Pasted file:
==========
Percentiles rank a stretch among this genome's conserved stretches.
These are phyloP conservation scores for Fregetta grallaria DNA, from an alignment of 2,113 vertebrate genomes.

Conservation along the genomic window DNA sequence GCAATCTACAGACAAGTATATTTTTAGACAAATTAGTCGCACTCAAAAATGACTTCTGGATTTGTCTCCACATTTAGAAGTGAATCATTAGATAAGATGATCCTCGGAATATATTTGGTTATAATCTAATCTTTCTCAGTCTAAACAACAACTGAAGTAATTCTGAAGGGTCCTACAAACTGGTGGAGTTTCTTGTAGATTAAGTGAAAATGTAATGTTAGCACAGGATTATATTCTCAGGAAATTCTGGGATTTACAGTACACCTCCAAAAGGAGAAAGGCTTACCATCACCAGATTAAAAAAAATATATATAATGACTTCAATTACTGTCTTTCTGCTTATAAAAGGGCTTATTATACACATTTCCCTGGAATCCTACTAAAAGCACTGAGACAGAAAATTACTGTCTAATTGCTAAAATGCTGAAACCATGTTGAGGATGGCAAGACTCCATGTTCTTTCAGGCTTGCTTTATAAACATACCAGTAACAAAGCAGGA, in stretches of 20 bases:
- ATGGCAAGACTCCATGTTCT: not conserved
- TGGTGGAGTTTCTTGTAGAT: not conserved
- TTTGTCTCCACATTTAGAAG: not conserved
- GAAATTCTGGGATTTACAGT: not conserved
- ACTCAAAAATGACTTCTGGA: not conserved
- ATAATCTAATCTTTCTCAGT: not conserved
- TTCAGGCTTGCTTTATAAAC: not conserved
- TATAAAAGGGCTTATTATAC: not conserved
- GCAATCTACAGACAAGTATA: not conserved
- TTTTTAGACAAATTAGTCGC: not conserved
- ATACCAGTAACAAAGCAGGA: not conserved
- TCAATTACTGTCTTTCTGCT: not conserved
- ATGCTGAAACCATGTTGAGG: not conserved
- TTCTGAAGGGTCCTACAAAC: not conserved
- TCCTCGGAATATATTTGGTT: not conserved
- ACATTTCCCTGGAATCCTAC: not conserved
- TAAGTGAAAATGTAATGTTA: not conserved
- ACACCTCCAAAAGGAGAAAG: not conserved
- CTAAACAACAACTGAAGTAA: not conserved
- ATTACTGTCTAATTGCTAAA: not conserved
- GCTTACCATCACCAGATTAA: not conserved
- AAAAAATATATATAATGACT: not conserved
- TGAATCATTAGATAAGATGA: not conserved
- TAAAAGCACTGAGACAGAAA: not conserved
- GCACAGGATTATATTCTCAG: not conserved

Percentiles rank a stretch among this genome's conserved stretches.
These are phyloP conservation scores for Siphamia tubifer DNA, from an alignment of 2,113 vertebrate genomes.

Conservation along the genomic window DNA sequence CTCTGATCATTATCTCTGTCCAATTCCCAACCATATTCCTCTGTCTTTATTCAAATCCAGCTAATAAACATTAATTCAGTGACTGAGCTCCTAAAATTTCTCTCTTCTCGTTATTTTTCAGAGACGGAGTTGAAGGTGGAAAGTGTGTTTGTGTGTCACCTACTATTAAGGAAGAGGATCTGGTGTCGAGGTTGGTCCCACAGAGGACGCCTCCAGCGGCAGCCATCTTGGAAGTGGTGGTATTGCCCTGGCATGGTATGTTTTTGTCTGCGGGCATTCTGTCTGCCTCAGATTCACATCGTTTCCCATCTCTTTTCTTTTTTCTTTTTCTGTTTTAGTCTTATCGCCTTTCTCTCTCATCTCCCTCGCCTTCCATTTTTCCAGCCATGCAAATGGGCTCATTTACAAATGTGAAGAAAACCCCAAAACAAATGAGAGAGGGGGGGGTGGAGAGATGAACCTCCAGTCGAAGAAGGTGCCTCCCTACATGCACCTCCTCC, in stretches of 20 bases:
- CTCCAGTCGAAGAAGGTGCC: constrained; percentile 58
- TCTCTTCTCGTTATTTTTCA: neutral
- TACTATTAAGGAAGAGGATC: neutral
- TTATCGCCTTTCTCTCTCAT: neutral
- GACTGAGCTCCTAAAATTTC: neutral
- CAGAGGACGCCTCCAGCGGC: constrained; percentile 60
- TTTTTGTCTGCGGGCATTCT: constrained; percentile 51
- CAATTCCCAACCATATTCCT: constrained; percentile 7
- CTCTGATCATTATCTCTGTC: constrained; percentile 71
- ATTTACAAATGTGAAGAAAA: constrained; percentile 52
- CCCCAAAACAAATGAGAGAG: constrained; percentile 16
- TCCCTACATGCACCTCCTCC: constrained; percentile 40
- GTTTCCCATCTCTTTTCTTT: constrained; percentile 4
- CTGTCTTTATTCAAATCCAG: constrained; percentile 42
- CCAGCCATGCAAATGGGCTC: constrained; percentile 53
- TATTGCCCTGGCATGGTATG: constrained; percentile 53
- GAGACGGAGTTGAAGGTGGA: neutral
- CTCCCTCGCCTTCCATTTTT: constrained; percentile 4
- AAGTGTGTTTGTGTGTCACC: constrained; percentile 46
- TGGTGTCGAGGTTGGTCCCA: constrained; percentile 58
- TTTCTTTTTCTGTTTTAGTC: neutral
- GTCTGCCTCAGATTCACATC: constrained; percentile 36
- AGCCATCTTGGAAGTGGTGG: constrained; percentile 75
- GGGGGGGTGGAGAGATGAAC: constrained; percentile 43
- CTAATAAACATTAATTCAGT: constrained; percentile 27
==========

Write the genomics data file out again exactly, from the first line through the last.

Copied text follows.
Percentiles rank a stretch among this genome's conserved stretches.
These are phyloP conservation scores for Fregetta grallaria DNA, from an alignment of 2,113 vertebrate genomes.

Conservation along the genomic window DNA sequence GCAATCTACAGACAAGTATATTTTTAGACAAATTAGTCGCACTCAAAAATGACTTCTGGATTTGTCTCCACATTTAGAAGTGAATCATTAGATAAGATGATCCTCGGAATATATTTGGTTATAATCTAATCTTTCTCAGTCTAAACAACAACTGAAGTAATTCTGAAGGGTCCTACAAACTGGTGGAGTTTCTTGTAGATTAAGTGAAAATGTAATGTTAGCACAGGATTATATTCTCAGGAAATTCTGGGATTTACAGTACACCTCCAAAAGGAGAAAGGCTTACCATCACCAGATTAAAAAAAATATATATAATGACTTCAATTACTGTCTTTCTGCTTATAAAAGGGCTTATTATACACATTTCCCTGGAATCCTACTAAAAGCACTGAGACAGAAAATTACTGTCTAATTGCTAAAATGCTGAAACCATGTTGAGGATGGCAAGACTCCATGTTCTTTCAGGCTTGCTTTATAAACATACCAGTAACAAAGCAGGA, in stretches of 20 bases:
- ATGGCAAGACTCCATGTTCT: not conserved
- TGGTGGAGTTTCTTGTAGAT: not conserved
- TTTGTCTCCACATTTAGAAG: not conserved
- GAAATTCTGGGATTTACAGT: not conserved
- ACTCAAAAATGACTTCTGGA: not conserved
- ATAATCTAATCTTTCTCAGT: not conserved
- TTCAGGCTTGCTTTATAAAC: not conserved
- TATAAAAGGGCTTATTATAC: not conserved
- GCAATCTACAGACAAGTATA: not conserved
- TTTTTAGACAAATTAGTCGC: not conserved
- ATACCAGTAACAAAGCAGGA: not conserved
- TCAATTACTGTCTTTCTGCT: not conserved
- ATGCTGAAACCATGTTGAGG: not conserved
- TTCTGAAGGGTCCTACAAAC: not conserved
- TCCTCGGAATATATTTGGTT: not conserved
- ACATTTCCCTGGAATCCTAC: not conserved
- TAAGTGAAAATGTAATGTTA: not conserved
- ACACCTCCAAAAGGAGAAAG: not conserved
- CTAAACAACAACTGAAGTAA: not conserved
- ATTACTGTCTAATTGCTAAA: not conserved
- GCTTACCATCACCAGATTAA: not conserved
- AAAAAATATATATAATGACT: not conserved
- TGAATCATTAGATAAGATGA: not conserved
- TAAAAGCACTGAGACAGAAA: not conserved
- GCACAGGATTATATTCTCAG: not conserved

Percentiles rank a stretch among this genome's conserved stretches.
These are phyloP conservation scores for Siphamia tubifer DNA, from an alignment of 2,113 vertebrate genomes.

Conservation along the genomic window DNA sequence CTCTGATCATTATCTCTGTCCAATTCCCAACCATATTCCTCTGTCTTTATTCAAATCCAGCTAATAAACATTAATTCAGTGACTGAGCTCCTAAAATTTCTCTCTTCTCGTTATTTTTCAGAGACGGAGTTGAAGGTGGAAAGTGTGTTTGTGTGTCACCTACTATTAAGGAAGAGGATCTGGTGTCGAGGTTGGTCCCACAGAGGACGCCTCCAGCGGCAGCCATCTTGGAAGTGGTGGTATTGCCCTGGCATGGTATGTTTTTGTCTGCGGGCATTCTGTCTGCCTCAGATTCACATCGTTTCCCATCTCTTTTCTTTTTTCTTTTTCTGTTTTAGTCTTATCGCCTTTCTCTCTCATCTCCCTCGCCTTCCATTTTTCCAGCCATGCAAATGGGCTCATTTACAAATGTGAAGAAAACCCCAAAACAAATGAGAGAGGGGGGGGTGGAGAGATGAACCTCCAGTCGAAGAAGGTGCCTCCCTACATGCACCTCCTCC, in stretches of 20 bases:
- CTCCAGTCGAAGAAGGTGCC: constrained; percentile 58
- TCTCTTCTCGTTATTTTTCA: neutral
- TACTATTAAGGAAGAGGATC: neutral
- TTATCGCCTTTCTCTCTCAT: neutral
- GACTGAGCTCCTAAAATTTC: neutral
- CAGAGGACGCCTCCAGCGGC: constrained; percentile 60
- TTTTTGTCTGCGGGCATTCT: constrained; percentile 51
- CAATTCCCAACCATATTCCT: constrained; percentile 7
- CTCTGATCATTATCTCTGTC: constrained; percentile 71
- ATTTACAAATGTGAAGAAAA: constrained; percentile 52
- CCCCAAAACAAATGAGAGAG: constrained; percentile 16
- TCCCTACATGCACCTCCTCC: constrained; percentile 40
- GTTTCCCATCTCTTTTCTTT: constrained; percentile 4
- CTGTCTTTATTCAAATCCAG: constrained; percentile 42
- CCAGCCATGCAAATGGGCTC: constrained; percentile 53
- TATTGCCCTGGCATGGTATG: constrained; percentile 53
- GAGACGGAGTTGAAGGTGGA: neutral
- CTCCCTCGCCTTCCATTTTT: constrained; percentile 4
- AAGTGTGTTTGTGTGTCACC: constrained; percentile 46
- TGGTGTCGAGGTTGGTCCCA: constrained; percentile 58
- TTTCTTTTTCTGTTTTAGTC: neutral
- GTCTGCCTCAGATTCACATC: constrained; percentile 36
- AGCCATCTTGGAAGTGGTGG: constrained; percentile 75
- GGGGGGGTGGAGAGATGAAC: constrained; percentile 43
- CTAATAAACATTAATTCAGT: constrained; percentile 27